On Christmas day, we had brought four bales of hay for them. We saw them in the distance, but it was getting late in the afternoon and they weren’t coming when called. It was time for them to get back in the trees for the night; their normal routine when on their own.
This morning, it was obvious they had munched on the hay, but most of it was left. In my mind I am thinking that Jesse was just “tracking” us up the bank, and of course, lost our tracks when we climbed in the truck and drove away. At this point we weren’t even sure it was Jesse. If it was, she wouldn’t go far because she will NOT leave her herd behind, and Ranger will NOT cross barb wire, even if it is flat on the ground, without a person with him. Washoe, on the other hand, has become a real wanderer and will leave the herd to follow me somewhere, on a whim…and he has no fear of fences. He could just as easily stepped over the wire and just gone to play – but where?
We walked up and down the road both ways looking for more tracks, but a good deal of the road was melted down to asphalt, so unless the horse was walking in the snow on the side, there would be no prints. There were no prints going back into the pasture at this point, but since we didn’t know which way to go and we were sure the rest of the herd was still inside the fence, we started tracking the most recent tracks (we hoped; it’s not that easy to determine which direction a horse is going in fresh snow more than a foot deep, as the snow falls into the tracks as soon as the hoof leaves.) We came on one trail that looked quite recent and made sense – not just meandering through the trees and turning around to come back – that headed along the fence line from higher in the pasture and along a tree line.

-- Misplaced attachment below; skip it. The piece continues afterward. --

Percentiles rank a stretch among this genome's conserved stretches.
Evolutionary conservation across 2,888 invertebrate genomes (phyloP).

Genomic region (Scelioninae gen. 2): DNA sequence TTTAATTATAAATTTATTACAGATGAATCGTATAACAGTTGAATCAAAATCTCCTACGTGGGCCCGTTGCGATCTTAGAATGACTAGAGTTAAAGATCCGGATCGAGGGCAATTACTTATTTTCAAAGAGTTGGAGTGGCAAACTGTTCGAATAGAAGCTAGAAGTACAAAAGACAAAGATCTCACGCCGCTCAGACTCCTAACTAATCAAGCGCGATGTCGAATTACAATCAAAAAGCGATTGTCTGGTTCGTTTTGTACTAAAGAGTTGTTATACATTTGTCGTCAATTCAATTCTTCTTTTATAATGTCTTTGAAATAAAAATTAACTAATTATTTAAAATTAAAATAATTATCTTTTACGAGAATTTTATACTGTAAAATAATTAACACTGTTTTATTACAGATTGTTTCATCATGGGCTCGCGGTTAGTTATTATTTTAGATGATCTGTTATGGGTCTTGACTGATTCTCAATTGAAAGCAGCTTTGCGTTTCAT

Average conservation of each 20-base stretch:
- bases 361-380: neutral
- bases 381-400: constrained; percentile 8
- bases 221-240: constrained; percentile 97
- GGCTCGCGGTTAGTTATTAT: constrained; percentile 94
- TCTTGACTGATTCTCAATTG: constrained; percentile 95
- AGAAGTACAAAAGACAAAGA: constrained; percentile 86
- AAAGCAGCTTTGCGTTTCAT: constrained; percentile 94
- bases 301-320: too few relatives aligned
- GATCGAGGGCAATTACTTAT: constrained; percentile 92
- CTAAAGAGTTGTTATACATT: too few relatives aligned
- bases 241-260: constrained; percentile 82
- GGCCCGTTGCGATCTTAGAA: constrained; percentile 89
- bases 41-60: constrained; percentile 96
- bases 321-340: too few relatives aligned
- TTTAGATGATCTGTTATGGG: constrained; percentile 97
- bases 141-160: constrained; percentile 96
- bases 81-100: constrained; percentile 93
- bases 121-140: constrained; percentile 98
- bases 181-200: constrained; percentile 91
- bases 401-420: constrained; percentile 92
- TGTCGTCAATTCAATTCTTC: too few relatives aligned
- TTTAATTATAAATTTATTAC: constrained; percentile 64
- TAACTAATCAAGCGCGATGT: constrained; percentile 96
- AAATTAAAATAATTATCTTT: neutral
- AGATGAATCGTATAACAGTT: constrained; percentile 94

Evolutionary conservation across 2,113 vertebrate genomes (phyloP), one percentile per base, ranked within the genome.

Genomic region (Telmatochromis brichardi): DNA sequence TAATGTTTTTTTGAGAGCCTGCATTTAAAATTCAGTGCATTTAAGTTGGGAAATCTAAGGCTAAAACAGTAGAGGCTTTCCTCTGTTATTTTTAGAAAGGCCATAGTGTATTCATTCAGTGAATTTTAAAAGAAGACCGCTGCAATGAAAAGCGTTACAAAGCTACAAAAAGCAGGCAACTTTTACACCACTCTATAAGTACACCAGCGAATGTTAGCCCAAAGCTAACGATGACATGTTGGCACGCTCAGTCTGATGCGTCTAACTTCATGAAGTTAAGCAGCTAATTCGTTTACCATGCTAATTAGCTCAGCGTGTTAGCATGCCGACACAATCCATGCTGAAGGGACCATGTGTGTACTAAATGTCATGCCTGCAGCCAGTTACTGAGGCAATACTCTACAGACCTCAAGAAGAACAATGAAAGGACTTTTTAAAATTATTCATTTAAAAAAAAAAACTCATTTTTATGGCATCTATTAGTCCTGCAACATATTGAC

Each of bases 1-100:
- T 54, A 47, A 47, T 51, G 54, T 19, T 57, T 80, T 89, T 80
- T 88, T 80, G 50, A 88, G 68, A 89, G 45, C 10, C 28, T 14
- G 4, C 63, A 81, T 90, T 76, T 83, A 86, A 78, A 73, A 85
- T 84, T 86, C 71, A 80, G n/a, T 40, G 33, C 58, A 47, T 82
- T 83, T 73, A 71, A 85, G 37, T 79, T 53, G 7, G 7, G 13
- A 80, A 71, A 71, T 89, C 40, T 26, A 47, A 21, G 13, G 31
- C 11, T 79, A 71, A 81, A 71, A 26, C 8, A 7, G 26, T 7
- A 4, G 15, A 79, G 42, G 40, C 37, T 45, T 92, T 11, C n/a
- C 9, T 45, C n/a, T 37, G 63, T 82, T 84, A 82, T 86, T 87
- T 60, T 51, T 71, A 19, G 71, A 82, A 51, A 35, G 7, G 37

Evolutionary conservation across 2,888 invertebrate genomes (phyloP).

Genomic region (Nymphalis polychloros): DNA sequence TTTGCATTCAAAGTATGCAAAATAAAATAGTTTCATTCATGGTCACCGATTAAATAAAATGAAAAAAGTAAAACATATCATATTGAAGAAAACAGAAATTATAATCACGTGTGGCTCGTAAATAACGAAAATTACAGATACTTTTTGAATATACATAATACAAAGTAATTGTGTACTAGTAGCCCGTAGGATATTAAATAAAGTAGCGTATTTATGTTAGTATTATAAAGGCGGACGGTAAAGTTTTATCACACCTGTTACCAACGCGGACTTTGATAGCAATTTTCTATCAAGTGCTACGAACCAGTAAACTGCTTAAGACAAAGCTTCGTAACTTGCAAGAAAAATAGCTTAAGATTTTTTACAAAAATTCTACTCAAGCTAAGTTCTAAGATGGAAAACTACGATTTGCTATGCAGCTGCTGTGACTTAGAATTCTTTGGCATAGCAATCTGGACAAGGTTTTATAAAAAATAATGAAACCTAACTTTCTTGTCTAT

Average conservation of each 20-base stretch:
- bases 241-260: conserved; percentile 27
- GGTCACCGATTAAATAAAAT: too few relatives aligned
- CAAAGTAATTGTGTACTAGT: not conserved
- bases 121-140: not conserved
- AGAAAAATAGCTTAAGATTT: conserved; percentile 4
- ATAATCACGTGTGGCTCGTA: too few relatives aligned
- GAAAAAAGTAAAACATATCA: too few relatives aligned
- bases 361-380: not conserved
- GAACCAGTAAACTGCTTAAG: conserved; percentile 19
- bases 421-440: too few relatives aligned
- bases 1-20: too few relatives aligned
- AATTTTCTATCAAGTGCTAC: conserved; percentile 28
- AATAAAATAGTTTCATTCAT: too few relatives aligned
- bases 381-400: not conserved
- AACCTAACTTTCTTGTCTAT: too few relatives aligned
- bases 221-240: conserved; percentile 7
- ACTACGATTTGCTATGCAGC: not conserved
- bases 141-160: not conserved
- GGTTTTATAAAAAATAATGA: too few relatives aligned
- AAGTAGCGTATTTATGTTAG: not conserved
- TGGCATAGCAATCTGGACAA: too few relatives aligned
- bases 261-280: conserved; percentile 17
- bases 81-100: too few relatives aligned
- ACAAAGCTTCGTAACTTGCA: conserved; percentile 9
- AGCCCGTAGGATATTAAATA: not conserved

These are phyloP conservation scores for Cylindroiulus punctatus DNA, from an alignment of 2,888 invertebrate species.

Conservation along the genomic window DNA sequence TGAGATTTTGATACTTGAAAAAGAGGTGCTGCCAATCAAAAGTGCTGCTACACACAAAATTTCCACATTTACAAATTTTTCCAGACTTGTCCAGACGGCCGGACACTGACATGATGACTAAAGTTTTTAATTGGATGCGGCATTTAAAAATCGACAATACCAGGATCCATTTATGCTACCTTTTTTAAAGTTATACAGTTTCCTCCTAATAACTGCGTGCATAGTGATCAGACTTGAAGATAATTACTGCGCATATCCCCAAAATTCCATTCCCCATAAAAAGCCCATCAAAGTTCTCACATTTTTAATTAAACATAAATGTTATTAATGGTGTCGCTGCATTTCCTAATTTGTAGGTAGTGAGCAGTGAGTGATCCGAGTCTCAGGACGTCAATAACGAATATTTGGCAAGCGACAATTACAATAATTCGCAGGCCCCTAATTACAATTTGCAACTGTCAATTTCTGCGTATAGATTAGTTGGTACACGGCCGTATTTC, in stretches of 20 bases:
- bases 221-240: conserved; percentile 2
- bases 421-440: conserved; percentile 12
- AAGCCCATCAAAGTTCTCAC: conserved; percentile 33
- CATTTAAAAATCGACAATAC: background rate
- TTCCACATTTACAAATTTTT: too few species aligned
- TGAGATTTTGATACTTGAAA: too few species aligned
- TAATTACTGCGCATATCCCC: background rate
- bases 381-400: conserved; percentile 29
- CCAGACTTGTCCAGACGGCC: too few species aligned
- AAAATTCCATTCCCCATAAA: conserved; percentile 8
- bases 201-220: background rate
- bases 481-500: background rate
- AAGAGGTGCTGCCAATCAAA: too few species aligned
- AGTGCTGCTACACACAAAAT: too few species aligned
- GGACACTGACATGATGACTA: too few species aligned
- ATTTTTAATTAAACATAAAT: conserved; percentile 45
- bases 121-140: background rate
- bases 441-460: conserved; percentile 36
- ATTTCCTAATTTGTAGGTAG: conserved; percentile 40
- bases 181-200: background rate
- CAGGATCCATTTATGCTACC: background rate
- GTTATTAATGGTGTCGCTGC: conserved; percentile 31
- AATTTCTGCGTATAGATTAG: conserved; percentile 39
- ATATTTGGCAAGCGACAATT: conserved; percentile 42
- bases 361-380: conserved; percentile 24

As we hiked along we soon realized that one horse was staying very close to the fence and another set of tracks appeared on the other side of the fence. Ahaa! Progress! We followed that fence about .3 of a mile, noticing where the horse on the outside had gone ahead, then turned back at a heavily forested area, circled a pile of junk on the ground (which turned out to be a broken fence post and coiled barb wire), and jumped the fence back in. Now I was certain it was Jesse, and there were a few brown hairs on the wire, so obviously Ranger had been giving her grief for being outside the fence.